Alzheimer’s disease also affects judgment and decision-making. Your parent may give all of his or her money to a telemarketer simply because it seems like a good idea at the time.
Inside the Mind of Someone with Alzheimer’s
When you are with your parent, you probably catch momentary glimpses of who they used to be and you cherish those little moments when you recognize the person inside. In that same way, your parent may recognize you or remember who they are for a fleeting moment, but then the precious memory dissolves away. Do you ever wonder where your parent goes when he or she fades away?
You are not alone. About 8.5 million people are living with Alzheimer’s disease, according to the Alzheimer’s Association. This means there are millions of children who are looking into their parent’s eyes from the outside and wondering what Alzheimer’s is like from their perspective.
The first step towards empathizing with your parent’s experience with Alzheimer’s disease is to understand that nearly every aspect of human behavior is associated with memory. We can cook a meal only when we remember that our food is in the refrigerator, for example, and only after we remember how a stove works. Humans communicate with one another by memorizing words and their meanings. People can make and carry out complicated plans because they can remember how to do the simple steps they learned long ago. We know who our friends and family are because we remember their faces, voices and experiences together.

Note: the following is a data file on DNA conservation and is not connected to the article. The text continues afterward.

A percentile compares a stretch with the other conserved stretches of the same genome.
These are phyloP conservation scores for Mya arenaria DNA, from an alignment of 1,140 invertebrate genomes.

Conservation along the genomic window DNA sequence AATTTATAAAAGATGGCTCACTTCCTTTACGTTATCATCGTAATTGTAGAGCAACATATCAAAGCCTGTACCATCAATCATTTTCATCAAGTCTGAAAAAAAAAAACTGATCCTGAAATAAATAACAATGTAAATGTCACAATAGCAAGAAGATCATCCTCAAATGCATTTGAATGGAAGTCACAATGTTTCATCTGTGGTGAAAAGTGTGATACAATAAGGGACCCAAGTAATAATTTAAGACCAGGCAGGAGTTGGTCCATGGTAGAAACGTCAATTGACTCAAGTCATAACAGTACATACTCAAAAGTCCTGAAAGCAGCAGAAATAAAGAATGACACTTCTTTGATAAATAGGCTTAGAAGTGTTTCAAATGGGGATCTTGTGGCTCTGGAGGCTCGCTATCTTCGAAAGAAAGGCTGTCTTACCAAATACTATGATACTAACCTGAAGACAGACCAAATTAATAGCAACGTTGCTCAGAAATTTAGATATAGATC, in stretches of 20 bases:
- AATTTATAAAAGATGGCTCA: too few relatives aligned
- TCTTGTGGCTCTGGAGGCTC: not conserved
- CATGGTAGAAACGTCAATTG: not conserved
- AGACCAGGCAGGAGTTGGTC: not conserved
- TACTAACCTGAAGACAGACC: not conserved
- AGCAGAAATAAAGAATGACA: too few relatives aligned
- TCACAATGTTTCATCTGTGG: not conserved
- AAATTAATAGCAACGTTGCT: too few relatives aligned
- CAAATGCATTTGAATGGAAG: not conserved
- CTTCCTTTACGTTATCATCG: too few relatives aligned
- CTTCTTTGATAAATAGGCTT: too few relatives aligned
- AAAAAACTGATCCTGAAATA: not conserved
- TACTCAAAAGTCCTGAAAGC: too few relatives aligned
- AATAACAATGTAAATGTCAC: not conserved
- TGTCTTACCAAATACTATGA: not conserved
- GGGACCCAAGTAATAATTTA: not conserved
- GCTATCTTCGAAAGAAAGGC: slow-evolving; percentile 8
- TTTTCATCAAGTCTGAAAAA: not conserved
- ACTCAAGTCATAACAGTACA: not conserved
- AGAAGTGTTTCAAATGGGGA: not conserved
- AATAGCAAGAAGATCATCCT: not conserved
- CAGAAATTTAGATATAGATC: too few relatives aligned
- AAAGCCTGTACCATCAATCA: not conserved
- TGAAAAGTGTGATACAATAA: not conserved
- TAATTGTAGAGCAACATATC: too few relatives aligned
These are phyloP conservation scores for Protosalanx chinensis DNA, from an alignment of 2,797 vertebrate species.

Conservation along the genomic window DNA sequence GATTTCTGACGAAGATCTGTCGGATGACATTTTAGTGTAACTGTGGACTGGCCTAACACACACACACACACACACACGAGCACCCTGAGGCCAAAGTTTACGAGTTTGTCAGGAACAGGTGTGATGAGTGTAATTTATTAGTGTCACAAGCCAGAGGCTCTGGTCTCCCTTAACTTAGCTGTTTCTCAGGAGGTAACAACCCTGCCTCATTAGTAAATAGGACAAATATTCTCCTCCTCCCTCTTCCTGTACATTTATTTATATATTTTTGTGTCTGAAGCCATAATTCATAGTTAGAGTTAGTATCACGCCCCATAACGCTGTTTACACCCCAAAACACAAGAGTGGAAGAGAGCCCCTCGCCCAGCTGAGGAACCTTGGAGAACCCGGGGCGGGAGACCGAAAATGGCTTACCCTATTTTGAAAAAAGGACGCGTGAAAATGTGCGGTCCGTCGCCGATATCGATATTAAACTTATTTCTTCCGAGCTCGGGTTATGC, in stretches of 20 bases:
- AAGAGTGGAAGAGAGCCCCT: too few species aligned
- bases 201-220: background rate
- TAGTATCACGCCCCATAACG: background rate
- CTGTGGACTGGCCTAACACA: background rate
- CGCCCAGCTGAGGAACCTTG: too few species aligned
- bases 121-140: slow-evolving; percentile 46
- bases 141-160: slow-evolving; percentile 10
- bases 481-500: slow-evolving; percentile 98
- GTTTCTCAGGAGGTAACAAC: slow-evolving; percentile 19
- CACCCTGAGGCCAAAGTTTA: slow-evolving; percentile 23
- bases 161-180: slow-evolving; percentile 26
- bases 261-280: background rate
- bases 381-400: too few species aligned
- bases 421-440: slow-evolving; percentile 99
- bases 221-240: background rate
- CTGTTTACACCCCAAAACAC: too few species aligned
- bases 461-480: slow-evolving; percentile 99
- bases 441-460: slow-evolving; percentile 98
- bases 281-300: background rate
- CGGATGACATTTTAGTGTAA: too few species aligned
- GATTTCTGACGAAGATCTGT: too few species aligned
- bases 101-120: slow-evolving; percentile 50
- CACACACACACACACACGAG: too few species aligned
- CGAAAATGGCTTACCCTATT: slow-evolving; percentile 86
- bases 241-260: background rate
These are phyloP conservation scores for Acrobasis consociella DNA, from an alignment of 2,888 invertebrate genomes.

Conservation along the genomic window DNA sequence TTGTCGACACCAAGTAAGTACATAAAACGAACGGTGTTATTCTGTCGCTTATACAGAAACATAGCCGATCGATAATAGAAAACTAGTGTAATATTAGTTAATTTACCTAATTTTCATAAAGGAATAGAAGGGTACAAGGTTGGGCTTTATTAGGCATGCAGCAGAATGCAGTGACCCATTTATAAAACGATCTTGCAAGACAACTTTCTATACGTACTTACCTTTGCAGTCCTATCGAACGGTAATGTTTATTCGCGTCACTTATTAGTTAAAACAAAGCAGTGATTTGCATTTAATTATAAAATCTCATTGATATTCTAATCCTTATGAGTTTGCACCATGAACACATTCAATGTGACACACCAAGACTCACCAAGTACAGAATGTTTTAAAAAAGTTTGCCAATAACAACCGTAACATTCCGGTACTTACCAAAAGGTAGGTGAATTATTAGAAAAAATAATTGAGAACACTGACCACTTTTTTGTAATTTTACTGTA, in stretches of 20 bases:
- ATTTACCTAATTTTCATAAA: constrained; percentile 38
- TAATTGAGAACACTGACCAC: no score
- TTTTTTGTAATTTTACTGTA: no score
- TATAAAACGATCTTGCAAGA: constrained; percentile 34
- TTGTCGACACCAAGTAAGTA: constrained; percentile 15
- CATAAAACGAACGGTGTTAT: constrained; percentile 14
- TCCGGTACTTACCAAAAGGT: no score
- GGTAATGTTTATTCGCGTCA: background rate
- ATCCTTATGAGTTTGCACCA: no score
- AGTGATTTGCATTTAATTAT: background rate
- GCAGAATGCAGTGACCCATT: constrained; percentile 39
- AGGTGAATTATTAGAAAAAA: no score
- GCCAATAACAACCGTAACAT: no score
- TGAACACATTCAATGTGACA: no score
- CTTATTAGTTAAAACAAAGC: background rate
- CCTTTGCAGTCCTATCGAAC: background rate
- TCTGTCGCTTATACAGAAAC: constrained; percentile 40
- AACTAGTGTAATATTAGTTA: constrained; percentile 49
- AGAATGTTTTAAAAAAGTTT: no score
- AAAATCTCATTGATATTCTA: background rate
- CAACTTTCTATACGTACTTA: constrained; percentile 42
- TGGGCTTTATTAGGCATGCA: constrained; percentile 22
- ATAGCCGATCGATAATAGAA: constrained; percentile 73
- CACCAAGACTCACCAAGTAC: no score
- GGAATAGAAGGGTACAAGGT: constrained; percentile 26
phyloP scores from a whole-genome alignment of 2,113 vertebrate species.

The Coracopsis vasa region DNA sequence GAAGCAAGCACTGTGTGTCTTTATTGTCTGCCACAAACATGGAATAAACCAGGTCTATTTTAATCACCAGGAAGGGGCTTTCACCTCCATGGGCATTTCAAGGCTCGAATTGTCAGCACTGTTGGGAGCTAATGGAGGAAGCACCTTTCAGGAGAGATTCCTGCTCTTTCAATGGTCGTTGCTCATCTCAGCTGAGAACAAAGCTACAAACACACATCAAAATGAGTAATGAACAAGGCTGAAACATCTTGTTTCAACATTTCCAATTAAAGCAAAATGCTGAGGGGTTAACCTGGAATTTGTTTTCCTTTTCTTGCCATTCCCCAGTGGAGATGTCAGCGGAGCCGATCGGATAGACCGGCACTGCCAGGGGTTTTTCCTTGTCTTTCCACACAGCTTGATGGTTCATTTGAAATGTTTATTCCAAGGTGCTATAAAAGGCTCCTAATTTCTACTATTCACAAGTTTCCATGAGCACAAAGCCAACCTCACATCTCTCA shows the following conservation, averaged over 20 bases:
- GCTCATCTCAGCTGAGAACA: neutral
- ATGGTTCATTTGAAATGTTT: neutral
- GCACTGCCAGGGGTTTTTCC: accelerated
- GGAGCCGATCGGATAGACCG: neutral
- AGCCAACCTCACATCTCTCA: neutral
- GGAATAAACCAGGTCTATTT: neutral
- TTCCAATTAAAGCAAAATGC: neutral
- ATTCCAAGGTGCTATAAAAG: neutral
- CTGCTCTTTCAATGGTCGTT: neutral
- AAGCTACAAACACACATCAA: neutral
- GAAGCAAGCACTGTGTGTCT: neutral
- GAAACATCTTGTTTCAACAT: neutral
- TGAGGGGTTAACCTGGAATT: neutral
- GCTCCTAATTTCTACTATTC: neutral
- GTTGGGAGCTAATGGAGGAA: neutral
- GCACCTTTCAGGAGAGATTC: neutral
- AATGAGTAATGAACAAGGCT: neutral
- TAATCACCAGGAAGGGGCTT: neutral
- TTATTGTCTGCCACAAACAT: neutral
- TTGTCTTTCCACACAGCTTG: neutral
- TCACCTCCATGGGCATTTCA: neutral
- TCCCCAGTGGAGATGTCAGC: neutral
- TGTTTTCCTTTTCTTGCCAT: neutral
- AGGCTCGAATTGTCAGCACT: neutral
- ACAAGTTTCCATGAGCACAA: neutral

Alzheimer’s is a brain problem that is robbing your parent of the ability to remember things. In the beginning, your parent might struggle to remember the right word. Over the course of months or years, your parent may forget how to do everyday activities, such as dressing or preparing a meal. Accomplishing small tasks can take longer too, because Alzheimer’s disease makes it difficult to concentrate.
Your parent will get lost in familiar places. At first, they might take a wrong turn while driving to the grocery store where he or she has shopped for years. Your parent may not recognize his or her own home at times. Eventually, your parent can get lost in the bathroom. This is terrifying for many people with Alzheimer’s disease.
Alzheimer’s will rob your parent of the ability to know how to behave in a given situation, simply because they may not know where they are, recognize who they are with or what is about to happen. Your parent behaves abnormally not because he or she does not want to , but rather because they cannot – the cellular damage and memory loss causes your parent to experience a different reality from your own.